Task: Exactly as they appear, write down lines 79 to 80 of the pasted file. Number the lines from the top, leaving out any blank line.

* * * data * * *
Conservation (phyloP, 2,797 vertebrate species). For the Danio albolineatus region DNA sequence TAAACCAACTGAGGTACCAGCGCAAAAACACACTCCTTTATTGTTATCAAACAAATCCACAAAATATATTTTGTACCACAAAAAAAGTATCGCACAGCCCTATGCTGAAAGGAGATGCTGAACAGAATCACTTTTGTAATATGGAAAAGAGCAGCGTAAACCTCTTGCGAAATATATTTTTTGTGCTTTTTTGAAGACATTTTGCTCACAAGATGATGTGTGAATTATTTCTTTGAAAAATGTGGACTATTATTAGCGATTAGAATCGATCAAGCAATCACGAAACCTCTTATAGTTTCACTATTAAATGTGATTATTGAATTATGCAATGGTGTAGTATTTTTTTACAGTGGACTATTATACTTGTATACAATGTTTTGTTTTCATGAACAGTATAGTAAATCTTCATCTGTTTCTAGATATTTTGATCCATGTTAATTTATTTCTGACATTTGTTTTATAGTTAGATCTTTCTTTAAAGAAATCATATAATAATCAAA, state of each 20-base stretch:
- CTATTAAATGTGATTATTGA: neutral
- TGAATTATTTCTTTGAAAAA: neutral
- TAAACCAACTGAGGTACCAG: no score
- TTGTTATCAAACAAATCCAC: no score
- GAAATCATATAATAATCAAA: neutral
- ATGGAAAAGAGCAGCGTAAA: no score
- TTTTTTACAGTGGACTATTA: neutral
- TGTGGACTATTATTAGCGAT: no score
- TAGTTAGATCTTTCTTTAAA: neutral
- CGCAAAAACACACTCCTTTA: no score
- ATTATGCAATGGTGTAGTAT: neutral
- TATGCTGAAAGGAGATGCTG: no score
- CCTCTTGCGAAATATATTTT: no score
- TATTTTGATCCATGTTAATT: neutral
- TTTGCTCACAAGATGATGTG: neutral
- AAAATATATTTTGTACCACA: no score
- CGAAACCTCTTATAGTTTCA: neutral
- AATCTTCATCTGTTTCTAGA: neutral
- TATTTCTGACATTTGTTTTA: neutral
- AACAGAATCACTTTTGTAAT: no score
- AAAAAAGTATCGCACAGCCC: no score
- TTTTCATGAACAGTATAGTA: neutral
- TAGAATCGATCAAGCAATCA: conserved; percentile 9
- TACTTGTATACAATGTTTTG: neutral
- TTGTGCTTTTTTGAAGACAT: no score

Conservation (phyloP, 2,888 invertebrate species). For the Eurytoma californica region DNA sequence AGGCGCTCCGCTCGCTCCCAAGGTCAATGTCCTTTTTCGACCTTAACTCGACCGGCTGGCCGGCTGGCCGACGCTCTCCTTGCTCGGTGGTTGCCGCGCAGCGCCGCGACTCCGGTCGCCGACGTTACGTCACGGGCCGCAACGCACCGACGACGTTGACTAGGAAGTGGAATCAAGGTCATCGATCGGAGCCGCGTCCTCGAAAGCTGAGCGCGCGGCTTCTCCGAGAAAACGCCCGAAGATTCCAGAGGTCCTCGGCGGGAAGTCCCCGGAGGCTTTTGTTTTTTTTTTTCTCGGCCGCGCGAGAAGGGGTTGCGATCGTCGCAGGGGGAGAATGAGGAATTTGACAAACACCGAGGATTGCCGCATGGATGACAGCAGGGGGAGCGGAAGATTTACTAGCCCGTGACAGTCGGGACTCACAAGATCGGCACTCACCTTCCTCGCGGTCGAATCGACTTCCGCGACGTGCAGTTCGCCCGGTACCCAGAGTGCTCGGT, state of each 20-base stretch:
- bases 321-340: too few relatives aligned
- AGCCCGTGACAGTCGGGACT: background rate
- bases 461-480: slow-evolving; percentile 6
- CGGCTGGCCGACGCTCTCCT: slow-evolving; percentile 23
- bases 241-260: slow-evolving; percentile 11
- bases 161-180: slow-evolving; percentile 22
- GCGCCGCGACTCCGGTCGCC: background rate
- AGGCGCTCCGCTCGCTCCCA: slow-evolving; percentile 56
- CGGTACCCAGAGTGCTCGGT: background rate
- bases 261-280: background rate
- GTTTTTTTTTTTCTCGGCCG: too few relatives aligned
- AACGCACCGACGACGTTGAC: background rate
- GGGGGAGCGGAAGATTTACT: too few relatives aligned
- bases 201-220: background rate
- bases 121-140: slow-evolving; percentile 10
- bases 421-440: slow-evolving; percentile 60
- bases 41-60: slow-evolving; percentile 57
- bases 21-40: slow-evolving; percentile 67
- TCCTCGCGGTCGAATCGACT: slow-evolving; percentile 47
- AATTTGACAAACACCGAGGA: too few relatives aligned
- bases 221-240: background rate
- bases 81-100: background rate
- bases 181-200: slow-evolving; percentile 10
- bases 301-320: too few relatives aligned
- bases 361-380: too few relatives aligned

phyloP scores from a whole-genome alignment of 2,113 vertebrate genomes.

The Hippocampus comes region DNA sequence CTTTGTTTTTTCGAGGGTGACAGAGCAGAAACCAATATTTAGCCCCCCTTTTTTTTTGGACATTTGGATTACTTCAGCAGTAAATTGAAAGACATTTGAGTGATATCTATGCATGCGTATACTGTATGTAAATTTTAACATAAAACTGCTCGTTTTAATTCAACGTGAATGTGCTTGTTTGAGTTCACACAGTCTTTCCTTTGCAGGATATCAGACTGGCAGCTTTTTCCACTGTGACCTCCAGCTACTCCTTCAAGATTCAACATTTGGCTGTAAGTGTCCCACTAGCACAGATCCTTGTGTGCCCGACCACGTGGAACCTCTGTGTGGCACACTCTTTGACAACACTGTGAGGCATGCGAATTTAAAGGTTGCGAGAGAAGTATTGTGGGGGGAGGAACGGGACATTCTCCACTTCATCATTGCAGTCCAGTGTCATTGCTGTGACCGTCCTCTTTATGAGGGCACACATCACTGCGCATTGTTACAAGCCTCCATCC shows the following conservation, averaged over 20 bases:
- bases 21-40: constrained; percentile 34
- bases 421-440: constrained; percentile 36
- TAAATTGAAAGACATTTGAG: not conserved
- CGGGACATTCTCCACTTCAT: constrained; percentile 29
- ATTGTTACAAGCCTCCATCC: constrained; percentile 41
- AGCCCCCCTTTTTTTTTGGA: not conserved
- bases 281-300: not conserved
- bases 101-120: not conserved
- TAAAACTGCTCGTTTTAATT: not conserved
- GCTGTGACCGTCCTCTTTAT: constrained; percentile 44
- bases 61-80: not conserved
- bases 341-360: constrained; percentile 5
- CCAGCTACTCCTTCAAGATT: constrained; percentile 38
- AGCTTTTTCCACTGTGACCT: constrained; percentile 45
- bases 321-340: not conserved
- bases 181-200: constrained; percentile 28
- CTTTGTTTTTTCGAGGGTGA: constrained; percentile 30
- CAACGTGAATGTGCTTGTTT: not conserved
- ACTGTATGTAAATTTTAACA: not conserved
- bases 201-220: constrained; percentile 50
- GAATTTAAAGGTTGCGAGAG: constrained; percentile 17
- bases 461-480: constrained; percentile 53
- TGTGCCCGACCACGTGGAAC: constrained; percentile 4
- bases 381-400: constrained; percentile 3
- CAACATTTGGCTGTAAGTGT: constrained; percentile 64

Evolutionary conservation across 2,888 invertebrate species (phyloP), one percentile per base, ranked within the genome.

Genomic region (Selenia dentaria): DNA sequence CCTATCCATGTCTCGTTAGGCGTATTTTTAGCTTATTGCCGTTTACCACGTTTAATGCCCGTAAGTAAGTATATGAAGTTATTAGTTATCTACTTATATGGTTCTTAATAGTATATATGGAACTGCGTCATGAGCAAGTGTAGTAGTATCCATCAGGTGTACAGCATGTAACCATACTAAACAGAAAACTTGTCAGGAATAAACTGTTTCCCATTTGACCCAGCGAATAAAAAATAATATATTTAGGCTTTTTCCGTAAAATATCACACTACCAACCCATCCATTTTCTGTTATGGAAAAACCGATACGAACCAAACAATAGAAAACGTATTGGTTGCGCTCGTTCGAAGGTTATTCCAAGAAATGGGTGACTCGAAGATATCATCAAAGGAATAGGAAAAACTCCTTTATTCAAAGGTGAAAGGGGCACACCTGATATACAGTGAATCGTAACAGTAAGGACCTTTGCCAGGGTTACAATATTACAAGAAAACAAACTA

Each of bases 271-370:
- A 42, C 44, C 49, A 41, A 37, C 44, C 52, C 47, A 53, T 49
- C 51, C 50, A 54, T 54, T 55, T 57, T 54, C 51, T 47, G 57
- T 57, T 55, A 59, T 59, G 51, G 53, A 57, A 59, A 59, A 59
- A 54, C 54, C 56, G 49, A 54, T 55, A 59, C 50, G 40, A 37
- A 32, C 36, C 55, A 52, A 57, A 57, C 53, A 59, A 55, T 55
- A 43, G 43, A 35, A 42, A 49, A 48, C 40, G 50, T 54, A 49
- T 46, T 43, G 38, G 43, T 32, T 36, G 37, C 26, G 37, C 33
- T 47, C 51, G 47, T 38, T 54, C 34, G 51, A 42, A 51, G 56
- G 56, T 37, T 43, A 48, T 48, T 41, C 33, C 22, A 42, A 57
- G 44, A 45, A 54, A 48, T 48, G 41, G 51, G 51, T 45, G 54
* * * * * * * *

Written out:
- CAACATTTGGCTGTAAGTGT: constrained; percentile 64

Evolutionary conservation across 2,888 invertebrate species (phyloP), one percentile per base, ranked within the genome.